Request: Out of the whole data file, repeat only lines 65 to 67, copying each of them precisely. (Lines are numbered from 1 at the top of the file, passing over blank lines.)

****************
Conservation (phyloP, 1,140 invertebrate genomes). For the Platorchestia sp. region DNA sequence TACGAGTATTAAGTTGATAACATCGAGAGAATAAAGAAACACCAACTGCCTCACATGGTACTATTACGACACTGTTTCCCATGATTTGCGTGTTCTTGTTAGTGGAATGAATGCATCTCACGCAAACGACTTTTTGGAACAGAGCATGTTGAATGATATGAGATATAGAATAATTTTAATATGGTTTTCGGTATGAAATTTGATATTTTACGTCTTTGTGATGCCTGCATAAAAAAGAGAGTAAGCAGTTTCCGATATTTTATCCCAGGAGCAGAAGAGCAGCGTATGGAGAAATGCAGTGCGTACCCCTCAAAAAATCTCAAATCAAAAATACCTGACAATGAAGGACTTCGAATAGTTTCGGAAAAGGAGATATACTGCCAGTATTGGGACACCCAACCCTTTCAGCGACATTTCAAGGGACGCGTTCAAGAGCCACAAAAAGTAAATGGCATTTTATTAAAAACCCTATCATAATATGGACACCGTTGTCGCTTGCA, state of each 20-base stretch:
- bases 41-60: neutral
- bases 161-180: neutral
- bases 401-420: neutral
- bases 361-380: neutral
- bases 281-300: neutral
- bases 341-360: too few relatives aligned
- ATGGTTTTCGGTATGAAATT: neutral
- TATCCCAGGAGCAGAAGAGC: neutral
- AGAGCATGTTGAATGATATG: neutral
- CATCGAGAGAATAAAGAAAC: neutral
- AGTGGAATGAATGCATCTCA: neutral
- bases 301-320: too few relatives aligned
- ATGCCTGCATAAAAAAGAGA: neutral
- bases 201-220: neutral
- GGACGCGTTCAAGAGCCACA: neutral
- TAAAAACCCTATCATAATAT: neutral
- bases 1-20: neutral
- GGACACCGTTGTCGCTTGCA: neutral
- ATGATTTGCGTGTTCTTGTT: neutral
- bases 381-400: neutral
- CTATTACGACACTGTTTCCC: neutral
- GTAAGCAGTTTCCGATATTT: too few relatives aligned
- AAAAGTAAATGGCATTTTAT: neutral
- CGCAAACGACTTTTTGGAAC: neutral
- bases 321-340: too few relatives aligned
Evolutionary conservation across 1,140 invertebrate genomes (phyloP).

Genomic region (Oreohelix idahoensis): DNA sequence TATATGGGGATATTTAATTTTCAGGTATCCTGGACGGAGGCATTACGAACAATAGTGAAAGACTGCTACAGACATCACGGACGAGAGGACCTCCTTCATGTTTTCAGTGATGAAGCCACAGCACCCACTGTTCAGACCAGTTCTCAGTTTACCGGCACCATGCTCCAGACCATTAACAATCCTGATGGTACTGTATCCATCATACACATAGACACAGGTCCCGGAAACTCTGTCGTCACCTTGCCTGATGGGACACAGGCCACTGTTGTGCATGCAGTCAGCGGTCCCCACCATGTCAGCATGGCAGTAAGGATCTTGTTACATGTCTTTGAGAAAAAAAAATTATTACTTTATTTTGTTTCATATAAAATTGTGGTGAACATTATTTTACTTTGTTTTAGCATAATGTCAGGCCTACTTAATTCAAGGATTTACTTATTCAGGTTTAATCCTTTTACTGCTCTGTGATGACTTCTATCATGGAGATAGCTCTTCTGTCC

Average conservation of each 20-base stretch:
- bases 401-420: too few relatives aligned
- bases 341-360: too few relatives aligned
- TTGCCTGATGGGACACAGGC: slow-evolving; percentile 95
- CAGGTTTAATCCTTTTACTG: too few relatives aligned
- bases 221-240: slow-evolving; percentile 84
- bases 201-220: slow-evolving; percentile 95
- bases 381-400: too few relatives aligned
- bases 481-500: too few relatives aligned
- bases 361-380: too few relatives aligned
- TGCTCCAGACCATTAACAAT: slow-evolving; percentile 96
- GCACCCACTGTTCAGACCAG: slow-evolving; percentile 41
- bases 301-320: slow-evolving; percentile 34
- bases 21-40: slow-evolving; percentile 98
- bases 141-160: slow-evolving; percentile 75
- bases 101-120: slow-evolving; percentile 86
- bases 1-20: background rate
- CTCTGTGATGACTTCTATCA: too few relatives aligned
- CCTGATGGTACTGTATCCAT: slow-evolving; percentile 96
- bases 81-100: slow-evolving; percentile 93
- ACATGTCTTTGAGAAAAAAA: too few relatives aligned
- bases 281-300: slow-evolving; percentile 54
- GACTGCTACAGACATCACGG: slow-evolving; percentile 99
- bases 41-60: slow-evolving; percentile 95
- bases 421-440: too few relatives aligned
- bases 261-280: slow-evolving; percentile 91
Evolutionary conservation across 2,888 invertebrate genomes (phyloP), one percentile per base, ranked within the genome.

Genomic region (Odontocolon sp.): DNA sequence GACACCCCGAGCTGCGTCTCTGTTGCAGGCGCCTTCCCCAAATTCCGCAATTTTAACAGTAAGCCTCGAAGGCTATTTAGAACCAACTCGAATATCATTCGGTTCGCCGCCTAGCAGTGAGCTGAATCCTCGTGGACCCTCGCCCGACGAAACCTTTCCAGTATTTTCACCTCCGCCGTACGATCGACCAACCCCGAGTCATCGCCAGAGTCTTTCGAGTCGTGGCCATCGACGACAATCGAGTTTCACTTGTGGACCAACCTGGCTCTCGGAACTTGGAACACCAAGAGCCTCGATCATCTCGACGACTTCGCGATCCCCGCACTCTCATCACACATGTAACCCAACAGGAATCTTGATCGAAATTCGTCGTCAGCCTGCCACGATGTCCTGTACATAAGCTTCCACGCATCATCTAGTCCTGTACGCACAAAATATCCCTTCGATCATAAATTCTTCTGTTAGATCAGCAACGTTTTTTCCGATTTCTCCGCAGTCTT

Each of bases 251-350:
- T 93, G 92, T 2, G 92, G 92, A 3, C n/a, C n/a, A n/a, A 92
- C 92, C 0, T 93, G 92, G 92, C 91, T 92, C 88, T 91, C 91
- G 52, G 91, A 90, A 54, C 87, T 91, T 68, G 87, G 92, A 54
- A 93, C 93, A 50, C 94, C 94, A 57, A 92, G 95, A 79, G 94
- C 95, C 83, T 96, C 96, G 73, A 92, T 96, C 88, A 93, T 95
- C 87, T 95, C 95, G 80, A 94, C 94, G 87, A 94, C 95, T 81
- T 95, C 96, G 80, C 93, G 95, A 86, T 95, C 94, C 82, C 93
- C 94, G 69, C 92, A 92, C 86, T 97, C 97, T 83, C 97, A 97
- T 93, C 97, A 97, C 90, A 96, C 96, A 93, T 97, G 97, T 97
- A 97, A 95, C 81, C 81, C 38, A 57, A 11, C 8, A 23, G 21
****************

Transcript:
- C 94, G 69, C 92, A 92, C 86, T 97, C 97, T 83, C 97, A 97
- T 93, C 97, A 97, C 90, A 96, C 96, A 93, T 97, G 97, T 97
- A 97, A 95, C 81, C 81, C 38, A 57, A 11, C 8, A 23, G 21